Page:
Companies are increasingly using projects in their daily work to achieve company goals. There is a growing need for the management of projects in business organizations. In recent years, researchers have become increasingly interested in factors that may have an impact on project management effectiveness. Prior research in the area has examined different ways of organizing project management [1], [2], [3], [4], [5] and [6]. Projects carried out in a multi-project context have been studied [7] and [8]. In addition, issues relating to technical competency, i.e. tools and methods in project management practices have been considered [9] and [10]. In particular, final cost methods [11] and earned value [12], [13] and [14] have been studied. Critical success and failure factors in project management [15], [16], [17] and [18] point out the need for empirical studies of how project management tools and methods could be used to improve the quality of project management. In addition, there is an increased need for knowledge about how these tools are used in actual project management practices within organizations. A human resource management (HRM) study in project management has indicated that HRM practices are little researched [19]. It has been concluded [20], [21] and [22] that project management effectiveness requires project managers to combine technical competency, i.e. tools, with the ability to develop and display leadership. However, there is little research that shows how technical competency and the process of leadership in project management are combined [20], [21] and [22]. This paper aims to partly fulfill this gap by presenting results from a survey made on organizations in modern project-oriented business companies. The subject companies are project-oriented in the sense that their main mode of operation builds on developing and selling large-scale business-to-business products and services (for example, engineering and construction projects) tailored to fit customer needs. The survey, carried out between December 2002 and February 2003, focused on the perspective of the project client/owner/sponsor, and included projects carried out for the company’s own purposes. More specifically, this study investigates the effectiveness of project management in terms of: (1) organizational structures, (2) technical competency, i.e. project management tools and methods, (3) leadership ability, and (4) the characteristics of an effective project manager within the context of organizations which are managing projects for their various own particular purposes. This paper is organized as follows. First, a literature review and the purpose of this paper are presented. Then, the key results of the survey are presented and discussed. These results are also compared with previous results presented in the literature review. Finally, the paper concludes with a brief summary of the main findings and some of their implications. 1.1. Literature review The research addressing project management effectiveness in project-oriented business organizations includes the following themes: (1) organizational structures, (2) technical competency, i.e. project management tools and methods, (3) leadership ability, and (4) the characteristics of an effective project manager. The following review of previous research on these aspects indicates the current state of knowledge and the gaps in knowledge concerning project management effectiveness in different organizational conditions. Organizational structures ranging from the classic purely functional organization to the opposite end of the spectrum, the projectized organization, have been presented (PMBOK [23]). In projectized organizations (or project teams) most of the organizational resources are involved in the project work. Matrix organizations are a blend of functional and projectized organizations. Matrix organizations are defined by Gobeli and Larson [4] as functional, balanced and project matrix organizations. PMBOK has named these matrix types as weak, balanced and strong matrices. Most modern organizations include all of these structures at various levels. Even a fundamentally functional organization may create a special project team to handle a critical project. Project managers interact continuously with upper-level management, perhaps more than with functional managers. Kerzner [5] has presented the effectiveness of dealing with upper-level management. Within organizations, companies have organized project offices which specialize in managing projects more effectively [6]. The project office is an organization developed to support the project manager in carrying out his duties. The project team is a combination of the project office and functional employees. In larger projects and even with some smaller investments it is often impossible to achieve project success without permanently assigning personnel from inside and outside the company. Project management effectiveness refers to the success of the project. Both the success of the project and the career path of the project manager can depend upon the working relationships and expectations established with upper-level management [5]. The project matrix and team organization structures were rated according to their effectiveness in a sample of European and Japanese firms. Project managers of multinational projects should be aware of the differences in structures and their relative effectiveness so that they can agree on the approach that will best meet project objectives [2]. It has been observed that efficiencies provided by the matrix structure may be negated by a lack of job satisfaction experienced by the functional manager [1]. The matrix form was seen to be the most dominant [3], and research was concluded with the note that further research is needed on the human and social issues. Technical competency means the competency to use project management tools and methods to carry out projects. Technical competency has been researched by Fox and Spence [9], and Pollack-Johnson and Liberatore [10]. A survey of project management institute (PMI) members in the USA shows that most project management professionals rely a great deal on project management software [10]. Another survey confirms that there are literally dozens of project management tools on the market [9]. However, the majority of project managers tend to use only a small subset of these tools, the most widely used being Microsoft Project [9]. In general, project managers seem to be satisfied with the tools available even if they are not using tool to their intended capacity. Payne [7] concluded in his paper that it is estimated that up to 90%, by value, of all projects are carried out in the multi-project context. In that environment, one needs a project management tool that is capable of dealing with time and capacity simultaneously. De Boer [8] states that we may conclude that the project management theory does not provide sufficient support for the management of (semi-) project-driven organizations. De Boer has developed a decision support system to assist the management of resource-constrained (semi-) project-driven organizations in planning and scheduling decisions. To test the system, a prototype was developed in cooperation with the Royal Netherlands Navy Dockyards. The literature [11] offers several methods of forecasting final project cost, based on the actual cost performance at intermediate points in time. The Zwikael et al. [11] study was the first empirical study to carry out a numerical comparison. Earned value [12] is a quantitative approach to evaluate the true performance of a project both in terms of cost deviation and schedule deviation. It also provides a quantitative basis for estimating actual completion time and actual cost at completion. Earned value is a very powerful project management tool. If an organization can effectively integrate this tool into their procurement, timekeeping, and executive information system, then it is probably the single best method for measuring and reporting true project performance and estimating time and cost to complete [12]. However, the effective use of this important technique is relatively rare outside of the US government and its contractors. Earned value is one of the underused cost management tools available to project managers [12], [13] and [14]. The respondents in the previous study of Zimmerer and Yasin [20] were asked via open-ended questions about the factors contributing to an effective project manager. It was found that positive leadership contributed almost 76% to the success of projects. Negative or poor leadership contributed 67% to the failure of projects. In interviews with five vice presidents of major engineering consulting firms, it was found that, of 1000 large and small projects, the executives could recount only 10 failures that were due to lack of technical competence. All the evidence of recent research supports the idea that successful projects are led by individuals who possess not only a blend of technical and management knowledge, but also leadership skills that are internally compatible with the motivation of the project team [1], [24] and [25] and externally compatible with client focus strategies. Posner [26], Thanhaim and Wilemon [27] and [28] have studied conflict management styles and issues that cause conflict. Leadership can be defined in many ways [29], [30], [31], [32], [33] and [34]. Leadership is a process of influencing others so that they understand and agree about what needs to be done and how it can be done effectively, and a process of facilitating individual and collective efforts to accomplish shared objectives [29]. The most commonly used measure of leadership effectiveness is the extent to which a leader’s organizational unit performs its task successfully and attains its goals. Most researchers evaluate leadership effectiveness in organizations in terms of the consequences of the leader’s actions for followers and other organization stakeholders, but the choice of outcome variables has differed considerably from researcher to researcher [29]. Yukl [29] states that in most leadership definitions it is assumed that leadership involves a social influence process whereby intentional influence is exerted by one person over other people in an attempt to structure the activities and relationships in groups or organizations. Project management literature is mostly based on team literature [35]. The knowledge developed by the social science in the 1960s and 1970s on the dynamics of small groups is rarely used, if at all [35]. Leadership behaviors are sometimes measured with a questionnaire called the Managerial Practices Survey (MPS) [29], [36] and [37]. The taxonomy has 14 behavior categories, or “managerial practices”, with Yukl [29] providing a definition for each one. MPS measures categories of managerial behavior that are relevant to managerial effectiveness and applicable to all types of managers. The 14 behaviors can also be related to the four general types of activities [29]: making decisions, influencing people, building relationships and giving-seeking information. Kim and Yukl [36] have studied the relationships of managerial effectiveness and advancement to self-reported and subordinate-reported leadership. They have also presented a rating scale by using a nine-response choice. In conclusion, a review of previous literature suggests that there is not enough knowledge on project management in organizations where projects are used for other own particular purposes. There are a few empirical studies of project management in business organizations and only a few studies of the effectiveness of project management in these kinds of organization. There is an evident need to analyze the status of technical competence and leadership ability in project management. This paper aims to partly fill this gap by providing empirical evidence of project management effectiveness in the context of business organizations. The focus of the paper is on issues relating to organizational arrangements, technical competency such as project management tools and methods, leadership ability and the characteristics of an effective project manager.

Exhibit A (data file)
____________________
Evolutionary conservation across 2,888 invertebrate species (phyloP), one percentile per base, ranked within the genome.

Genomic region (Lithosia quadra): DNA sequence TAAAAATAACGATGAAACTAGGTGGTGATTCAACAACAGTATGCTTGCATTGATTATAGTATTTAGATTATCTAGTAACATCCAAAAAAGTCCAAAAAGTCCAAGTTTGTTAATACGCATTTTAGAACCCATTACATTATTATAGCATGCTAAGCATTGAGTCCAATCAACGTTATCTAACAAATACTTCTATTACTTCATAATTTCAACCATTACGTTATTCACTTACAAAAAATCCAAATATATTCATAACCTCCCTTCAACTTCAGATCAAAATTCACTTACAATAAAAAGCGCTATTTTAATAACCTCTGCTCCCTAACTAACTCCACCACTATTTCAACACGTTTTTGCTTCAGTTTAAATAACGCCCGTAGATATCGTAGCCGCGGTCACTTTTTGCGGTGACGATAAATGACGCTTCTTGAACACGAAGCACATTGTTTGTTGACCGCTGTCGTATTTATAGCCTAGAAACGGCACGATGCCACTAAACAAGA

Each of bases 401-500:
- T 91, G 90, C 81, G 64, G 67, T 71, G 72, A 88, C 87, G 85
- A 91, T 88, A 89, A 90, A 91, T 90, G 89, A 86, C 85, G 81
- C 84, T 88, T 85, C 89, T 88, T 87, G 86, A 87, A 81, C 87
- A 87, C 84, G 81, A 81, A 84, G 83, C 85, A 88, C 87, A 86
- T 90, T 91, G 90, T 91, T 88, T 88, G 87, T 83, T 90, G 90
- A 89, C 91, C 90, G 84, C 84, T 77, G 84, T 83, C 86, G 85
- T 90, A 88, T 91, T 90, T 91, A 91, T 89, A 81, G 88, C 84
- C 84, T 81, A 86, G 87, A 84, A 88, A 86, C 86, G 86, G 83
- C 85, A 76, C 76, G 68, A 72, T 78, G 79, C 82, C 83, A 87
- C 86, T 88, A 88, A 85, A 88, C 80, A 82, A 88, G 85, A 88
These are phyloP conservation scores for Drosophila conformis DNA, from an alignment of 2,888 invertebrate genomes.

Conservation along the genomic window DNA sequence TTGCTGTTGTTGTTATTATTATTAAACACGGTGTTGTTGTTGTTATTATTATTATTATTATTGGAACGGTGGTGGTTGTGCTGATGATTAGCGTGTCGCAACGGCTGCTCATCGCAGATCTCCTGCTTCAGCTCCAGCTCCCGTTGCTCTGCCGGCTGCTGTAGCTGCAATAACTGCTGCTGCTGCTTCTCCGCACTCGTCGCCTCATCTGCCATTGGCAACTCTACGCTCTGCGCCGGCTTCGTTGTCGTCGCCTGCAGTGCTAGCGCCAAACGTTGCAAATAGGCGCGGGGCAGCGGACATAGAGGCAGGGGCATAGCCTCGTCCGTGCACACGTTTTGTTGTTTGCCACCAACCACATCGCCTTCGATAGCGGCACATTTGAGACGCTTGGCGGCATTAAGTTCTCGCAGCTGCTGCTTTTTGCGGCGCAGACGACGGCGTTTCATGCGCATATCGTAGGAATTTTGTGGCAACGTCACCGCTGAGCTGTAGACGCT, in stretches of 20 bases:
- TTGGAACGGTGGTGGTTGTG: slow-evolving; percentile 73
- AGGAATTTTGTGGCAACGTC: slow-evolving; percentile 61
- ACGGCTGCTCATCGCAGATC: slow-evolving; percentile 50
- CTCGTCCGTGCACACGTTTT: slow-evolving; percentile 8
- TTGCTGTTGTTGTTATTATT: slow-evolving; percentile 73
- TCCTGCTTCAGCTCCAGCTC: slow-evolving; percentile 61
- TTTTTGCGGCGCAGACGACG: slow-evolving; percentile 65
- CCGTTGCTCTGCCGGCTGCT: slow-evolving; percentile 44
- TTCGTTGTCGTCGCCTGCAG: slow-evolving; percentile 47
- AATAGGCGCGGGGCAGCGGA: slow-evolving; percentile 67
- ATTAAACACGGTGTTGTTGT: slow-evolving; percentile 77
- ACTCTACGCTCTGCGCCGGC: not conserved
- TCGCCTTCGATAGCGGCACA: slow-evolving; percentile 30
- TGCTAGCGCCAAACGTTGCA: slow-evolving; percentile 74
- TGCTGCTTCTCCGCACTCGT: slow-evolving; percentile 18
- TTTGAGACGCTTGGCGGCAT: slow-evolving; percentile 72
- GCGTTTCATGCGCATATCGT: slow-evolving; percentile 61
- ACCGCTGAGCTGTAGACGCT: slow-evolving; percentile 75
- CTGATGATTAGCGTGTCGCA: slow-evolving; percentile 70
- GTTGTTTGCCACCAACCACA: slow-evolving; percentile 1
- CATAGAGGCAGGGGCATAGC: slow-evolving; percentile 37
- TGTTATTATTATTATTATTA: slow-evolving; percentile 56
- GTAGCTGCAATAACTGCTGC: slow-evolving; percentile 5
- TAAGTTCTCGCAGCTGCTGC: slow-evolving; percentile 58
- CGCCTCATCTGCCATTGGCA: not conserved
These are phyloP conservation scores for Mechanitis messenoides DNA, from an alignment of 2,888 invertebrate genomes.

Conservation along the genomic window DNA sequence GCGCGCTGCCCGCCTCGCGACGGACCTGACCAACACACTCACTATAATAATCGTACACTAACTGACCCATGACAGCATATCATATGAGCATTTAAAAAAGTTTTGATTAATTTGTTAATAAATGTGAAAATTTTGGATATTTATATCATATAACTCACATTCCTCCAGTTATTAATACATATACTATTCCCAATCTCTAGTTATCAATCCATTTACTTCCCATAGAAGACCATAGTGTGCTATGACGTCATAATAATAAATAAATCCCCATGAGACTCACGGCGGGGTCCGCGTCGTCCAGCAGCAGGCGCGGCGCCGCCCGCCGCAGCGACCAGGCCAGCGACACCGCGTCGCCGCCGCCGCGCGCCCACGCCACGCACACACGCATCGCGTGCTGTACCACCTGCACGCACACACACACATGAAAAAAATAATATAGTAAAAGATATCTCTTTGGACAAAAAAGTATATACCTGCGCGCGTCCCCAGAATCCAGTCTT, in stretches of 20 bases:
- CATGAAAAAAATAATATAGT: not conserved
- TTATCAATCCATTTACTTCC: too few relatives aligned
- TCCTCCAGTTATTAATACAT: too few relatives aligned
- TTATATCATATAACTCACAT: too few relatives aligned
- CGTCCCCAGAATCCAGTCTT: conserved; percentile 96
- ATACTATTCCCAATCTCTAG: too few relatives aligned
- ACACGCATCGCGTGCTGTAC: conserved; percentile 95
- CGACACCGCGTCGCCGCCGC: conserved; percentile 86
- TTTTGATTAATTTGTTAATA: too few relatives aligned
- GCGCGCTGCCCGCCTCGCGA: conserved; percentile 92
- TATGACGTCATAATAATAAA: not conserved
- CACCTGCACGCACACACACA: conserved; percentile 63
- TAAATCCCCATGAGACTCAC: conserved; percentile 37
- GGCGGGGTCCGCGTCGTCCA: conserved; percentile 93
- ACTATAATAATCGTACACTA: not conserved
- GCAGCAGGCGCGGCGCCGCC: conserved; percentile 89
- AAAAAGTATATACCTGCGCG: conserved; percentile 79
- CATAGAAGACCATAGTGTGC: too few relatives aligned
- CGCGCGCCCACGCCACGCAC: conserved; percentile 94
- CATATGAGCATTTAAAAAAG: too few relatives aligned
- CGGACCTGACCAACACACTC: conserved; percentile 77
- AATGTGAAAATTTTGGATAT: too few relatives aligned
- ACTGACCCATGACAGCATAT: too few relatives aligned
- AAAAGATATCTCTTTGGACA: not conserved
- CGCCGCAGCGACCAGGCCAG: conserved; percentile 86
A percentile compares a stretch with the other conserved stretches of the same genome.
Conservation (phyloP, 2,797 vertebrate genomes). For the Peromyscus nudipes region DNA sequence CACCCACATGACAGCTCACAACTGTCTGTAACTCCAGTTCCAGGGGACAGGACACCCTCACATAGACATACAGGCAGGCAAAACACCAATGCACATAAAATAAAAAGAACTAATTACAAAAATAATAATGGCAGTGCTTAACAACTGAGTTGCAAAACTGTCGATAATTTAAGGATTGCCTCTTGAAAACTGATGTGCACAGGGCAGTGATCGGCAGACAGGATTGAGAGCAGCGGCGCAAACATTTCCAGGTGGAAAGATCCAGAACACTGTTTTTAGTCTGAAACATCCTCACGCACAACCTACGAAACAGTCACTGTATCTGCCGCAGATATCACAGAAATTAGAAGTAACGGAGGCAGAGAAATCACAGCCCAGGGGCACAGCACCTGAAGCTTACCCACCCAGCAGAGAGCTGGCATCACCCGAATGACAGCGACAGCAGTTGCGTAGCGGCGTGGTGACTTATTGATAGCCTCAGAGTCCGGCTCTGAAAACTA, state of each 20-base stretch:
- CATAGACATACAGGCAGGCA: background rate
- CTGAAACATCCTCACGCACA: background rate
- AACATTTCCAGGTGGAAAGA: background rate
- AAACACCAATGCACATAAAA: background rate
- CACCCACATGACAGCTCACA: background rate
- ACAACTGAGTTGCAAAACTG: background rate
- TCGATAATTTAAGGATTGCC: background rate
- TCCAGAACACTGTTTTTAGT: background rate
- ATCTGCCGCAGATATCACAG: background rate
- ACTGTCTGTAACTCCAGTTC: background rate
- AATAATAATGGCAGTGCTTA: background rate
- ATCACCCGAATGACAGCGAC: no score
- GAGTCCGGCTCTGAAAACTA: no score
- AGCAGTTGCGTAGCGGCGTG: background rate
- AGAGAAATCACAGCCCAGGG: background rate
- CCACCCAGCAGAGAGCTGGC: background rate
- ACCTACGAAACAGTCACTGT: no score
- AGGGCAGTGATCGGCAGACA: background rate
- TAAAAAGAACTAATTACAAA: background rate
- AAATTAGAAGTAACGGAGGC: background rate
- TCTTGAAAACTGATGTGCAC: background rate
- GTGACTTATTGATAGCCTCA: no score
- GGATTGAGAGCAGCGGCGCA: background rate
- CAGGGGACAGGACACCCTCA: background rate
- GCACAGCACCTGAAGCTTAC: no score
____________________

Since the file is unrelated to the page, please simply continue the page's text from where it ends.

نتیجه گیری انگلیسی

The results of this study show that the organizational types most commonly used by the respondents were the functional matrix, the project matrix and the project team. Respondents were on average satisfied with the communication in the projects. Consistent with prior studies [2], this paper documents that the project team and the project matrix are rated as the most effective organizational forms of project management. The shift towards competitive global markets demands faster change and response from the subject organizations. Under these circumstances, the traditional functional organization is not the best structure. Traditional functional organizations have frequently had to form project teams to respond to rapidly changing market conditions. Consistent with prior literature, the results concerning technical competency suggest that project management tools are widely used [10]. In this survey, project management tools were used in 75% of projects, i.e. slightly less than what had been found previously. This may at least partly be explained by the smaller average company size in this study. The Microsoft Project software was found to be the most popular tool in this survey and in some prior studies [9] and [10]. According to the respondents, project managers are reasonably satisfied with the currently available selection of project management tools according to this and the previous study [5]. According to this study and previous studies [7] and [8] people were dissatisfied because a good tool for the management of multi-projects was not available. The reasons given for final project cost models not being used or only partly used were that the method was not known, or the projects were too small. This applies to the low use of the earned value method as well. According to prior studies [20], the earned value method is not so critical for the success of a project. Instead, the traditional methods of cost, time and recourse management are more important. According to this study, it seems that planning/organizing, networking and informing are the most significant managerial practices in the leadership behavior of project managers. The overall findings of this paper imply that technical project management tools and methods are so developed and widely used that now it is time to turn the focus on developing leadership skills. The survey respondents in this study ranked the characteristics of an effective project manager as follows: (s)he must be able to communicate and inspire people to become motivated, and in addition (s)he must be decisive enough. These results support the previous results [35] that social science and small group research could be creditable for project management. In conclusion, this paper provides a balance between theory and research and actual project management practices. The survey findings concerning the relative importance of project management tools and leadership requirements should be relevant to companies that are increasingly using projects in their daily work to achieve their goals. These findings can be used in further studies and also in practice to improve the effectiveness of project management. Further studies could corroborate the results of this study for example in less project-oriented organizations, with more extensive data, and with different experience and knowledge levels of project managers.